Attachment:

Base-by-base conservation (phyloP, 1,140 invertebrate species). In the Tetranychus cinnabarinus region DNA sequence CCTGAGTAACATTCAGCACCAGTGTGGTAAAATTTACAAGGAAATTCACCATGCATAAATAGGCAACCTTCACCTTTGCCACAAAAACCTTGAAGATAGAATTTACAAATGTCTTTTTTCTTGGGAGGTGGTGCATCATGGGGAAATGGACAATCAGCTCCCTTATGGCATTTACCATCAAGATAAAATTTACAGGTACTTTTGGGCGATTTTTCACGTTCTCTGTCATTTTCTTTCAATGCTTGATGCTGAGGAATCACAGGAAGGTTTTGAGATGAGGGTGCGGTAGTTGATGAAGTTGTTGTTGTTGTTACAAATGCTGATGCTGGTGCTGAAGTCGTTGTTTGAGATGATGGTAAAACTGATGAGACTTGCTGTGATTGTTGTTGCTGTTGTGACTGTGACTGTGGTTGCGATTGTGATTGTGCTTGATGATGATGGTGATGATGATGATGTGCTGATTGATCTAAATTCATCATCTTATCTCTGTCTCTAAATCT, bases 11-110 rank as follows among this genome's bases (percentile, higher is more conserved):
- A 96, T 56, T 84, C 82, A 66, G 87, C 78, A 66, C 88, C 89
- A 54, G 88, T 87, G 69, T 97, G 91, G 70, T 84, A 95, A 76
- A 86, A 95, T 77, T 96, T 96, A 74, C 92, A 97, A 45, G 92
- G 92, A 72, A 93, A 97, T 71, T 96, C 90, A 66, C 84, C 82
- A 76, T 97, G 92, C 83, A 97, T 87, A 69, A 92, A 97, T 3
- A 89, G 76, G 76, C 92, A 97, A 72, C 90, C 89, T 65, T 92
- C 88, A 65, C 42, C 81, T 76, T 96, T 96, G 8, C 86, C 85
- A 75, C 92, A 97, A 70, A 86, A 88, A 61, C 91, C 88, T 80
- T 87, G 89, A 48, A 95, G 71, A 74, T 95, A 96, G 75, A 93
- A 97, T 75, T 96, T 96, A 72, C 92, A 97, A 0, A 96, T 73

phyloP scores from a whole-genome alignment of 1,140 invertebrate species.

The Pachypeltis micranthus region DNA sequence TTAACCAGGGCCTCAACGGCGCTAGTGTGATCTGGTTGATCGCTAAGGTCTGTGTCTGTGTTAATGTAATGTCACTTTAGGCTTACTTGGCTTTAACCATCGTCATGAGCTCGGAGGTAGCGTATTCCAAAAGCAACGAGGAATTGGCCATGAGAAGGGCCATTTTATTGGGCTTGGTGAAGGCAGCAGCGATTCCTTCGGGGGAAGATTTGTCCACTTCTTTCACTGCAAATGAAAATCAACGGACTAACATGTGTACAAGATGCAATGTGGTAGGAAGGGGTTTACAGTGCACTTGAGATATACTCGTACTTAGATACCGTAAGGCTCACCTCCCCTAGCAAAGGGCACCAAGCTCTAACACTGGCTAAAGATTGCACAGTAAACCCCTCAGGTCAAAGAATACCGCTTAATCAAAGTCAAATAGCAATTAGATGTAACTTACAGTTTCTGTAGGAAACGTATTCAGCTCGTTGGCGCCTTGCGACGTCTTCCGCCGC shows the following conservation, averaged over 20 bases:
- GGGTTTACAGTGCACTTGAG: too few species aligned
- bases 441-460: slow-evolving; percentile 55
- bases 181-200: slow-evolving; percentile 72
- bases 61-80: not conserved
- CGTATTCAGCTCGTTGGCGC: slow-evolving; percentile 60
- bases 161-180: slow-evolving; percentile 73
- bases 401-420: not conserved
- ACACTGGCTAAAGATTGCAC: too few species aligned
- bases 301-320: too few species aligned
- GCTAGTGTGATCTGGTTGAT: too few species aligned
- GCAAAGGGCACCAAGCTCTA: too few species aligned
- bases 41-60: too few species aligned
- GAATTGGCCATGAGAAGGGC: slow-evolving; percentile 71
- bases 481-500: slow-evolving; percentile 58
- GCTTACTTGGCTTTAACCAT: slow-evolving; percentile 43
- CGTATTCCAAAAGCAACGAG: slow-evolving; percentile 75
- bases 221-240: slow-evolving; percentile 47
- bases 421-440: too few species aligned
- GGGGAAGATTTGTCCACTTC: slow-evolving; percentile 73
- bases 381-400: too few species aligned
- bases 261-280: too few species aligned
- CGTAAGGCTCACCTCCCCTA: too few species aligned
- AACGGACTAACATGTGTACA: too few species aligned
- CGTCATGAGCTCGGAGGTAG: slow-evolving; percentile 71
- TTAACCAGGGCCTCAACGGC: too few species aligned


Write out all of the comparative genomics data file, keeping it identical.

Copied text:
Base-by-base conservation (phyloP, 1,140 invertebrate species). In the Tetranychus cinnabarinus region DNA sequence CCTGAGTAACATTCAGCACCAGTGTGGTAAAATTTACAAGGAAATTCACCATGCATAAATAGGCAACCTTCACCTTTGCCACAAAAACCTTGAAGATAGAATTTACAAATGTCTTTTTTCTTGGGAGGTGGTGCATCATGGGGAAATGGACAATCAGCTCCCTTATGGCATTTACCATCAAGATAAAATTTACAGGTACTTTTGGGCGATTTTTCACGTTCTCTGTCATTTTCTTTCAATGCTTGATGCTGAGGAATCACAGGAAGGTTTTGAGATGAGGGTGCGGTAGTTGATGAAGTTGTTGTTGTTGTTACAAATGCTGATGCTGGTGCTGAAGTCGTTGTTTGAGATGATGGTAAAACTGATGAGACTTGCTGTGATTGTTGTTGCTGTTGTGACTGTGACTGTGGTTGCGATTGTGATTGTGCTTGATGATGATGGTGATGATGATGATGTGCTGATTGATCTAAATTCATCATCTTATCTCTGTCTCTAAATCT, bases 11-110 rank as follows among this genome's bases (percentile, higher is more conserved):
- A 96, T 56, T 84, C 82, A 66, G 87, C 78, A 66, C 88, C 89
- A 54, G 88, T 87, G 69, T 97, G 91, G 70, T 84, A 95, A 76
- A 86, A 95, T 77, T 96, T 96, A 74, C 92, A 97, A 45, G 92
- G 92, A 72, A 93, A 97, T 71, T 96, C 90, A 66, C 84, C 82
- A 76, T 97, G 92, C 83, A 97, T 87, A 69, A 92, A 97, T 3
- A 89, G 76, G 76, C 92, A 97, A 72, C 90, C 89, T 65, T 92
- C 88, A 65, C 42, C 81, T 76, T 96, T 96, G 8, C 86, C 85
- A 75, C 92, A 97, A 70, A 86, A 88, A 61, C 91, C 88, T 80
- T 87, G 89, A 48, A 95, G 71, A 74, T 95, A 96, G 75, A 93
- A 97, T 75, T 96, T 96, A 72, C 92, A 97, A 0, A 96, T 73

phyloP scores from a whole-genome alignment of 1,140 invertebrate species.

The Pachypeltis micranthus region DNA sequence TTAACCAGGGCCTCAACGGCGCTAGTGTGATCTGGTTGATCGCTAAGGTCTGTGTCTGTGTTAATGTAATGTCACTTTAGGCTTACTTGGCTTTAACCATCGTCATGAGCTCGGAGGTAGCGTATTCCAAAAGCAACGAGGAATTGGCCATGAGAAGGGCCATTTTATTGGGCTTGGTGAAGGCAGCAGCGATTCCTTCGGGGGAAGATTTGTCCACTTCTTTCACTGCAAATGAAAATCAACGGACTAACATGTGTACAAGATGCAATGTGGTAGGAAGGGGTTTACAGTGCACTTGAGATATACTCGTACTTAGATACCGTAAGGCTCACCTCCCCTAGCAAAGGGCACCAAGCTCTAACACTGGCTAAAGATTGCACAGTAAACCCCTCAGGTCAAAGAATACCGCTTAATCAAAGTCAAATAGCAATTAGATGTAACTTACAGTTTCTGTAGGAAACGTATTCAGCTCGTTGGCGCCTTGCGACGTCTTCCGCCGC shows the following conservation, averaged over 20 bases:
- GGGTTTACAGTGCACTTGAG: too few species aligned
- bases 441-460: slow-evolving; percentile 55
- bases 181-200: slow-evolving; percentile 72
- bases 61-80: not conserved
- CGTATTCAGCTCGTTGGCGC: slow-evolving; percentile 60
- bases 161-180: slow-evolving; percentile 73
- bases 401-420: not conserved
- ACACTGGCTAAAGATTGCAC: too few species aligned
- bases 301-320: too few species aligned
- GCTAGTGTGATCTGGTTGAT: too few species aligned
- GCAAAGGGCACCAAGCTCTA: too few species aligned
- bases 41-60: too few species aligned
- GAATTGGCCATGAGAAGGGC: slow-evolving; percentile 71
- bases 481-500: slow-evolving; percentile 58
- GCTTACTTGGCTTTAACCAT: slow-evolving; percentile 43
- CGTATTCCAAAAGCAACGAG: slow-evolving; percentile 75
- bases 221-240: slow-evolving; percentile 47
- bases 421-440: too few species aligned
- GGGGAAGATTTGTCCACTTC: slow-evolving; percentile 73
- bases 381-400: too few species aligned
- bases 261-280: too few species aligned
- CGTAAGGCTCACCTCCCCTA: too few species aligned
- AACGGACTAACATGTGTACA: too few species aligned
- CGTCATGAGCTCGGAGGTAG: slow-evolving; percentile 71
- TTAACCAGGGCCTCAACGGC: too few species aligned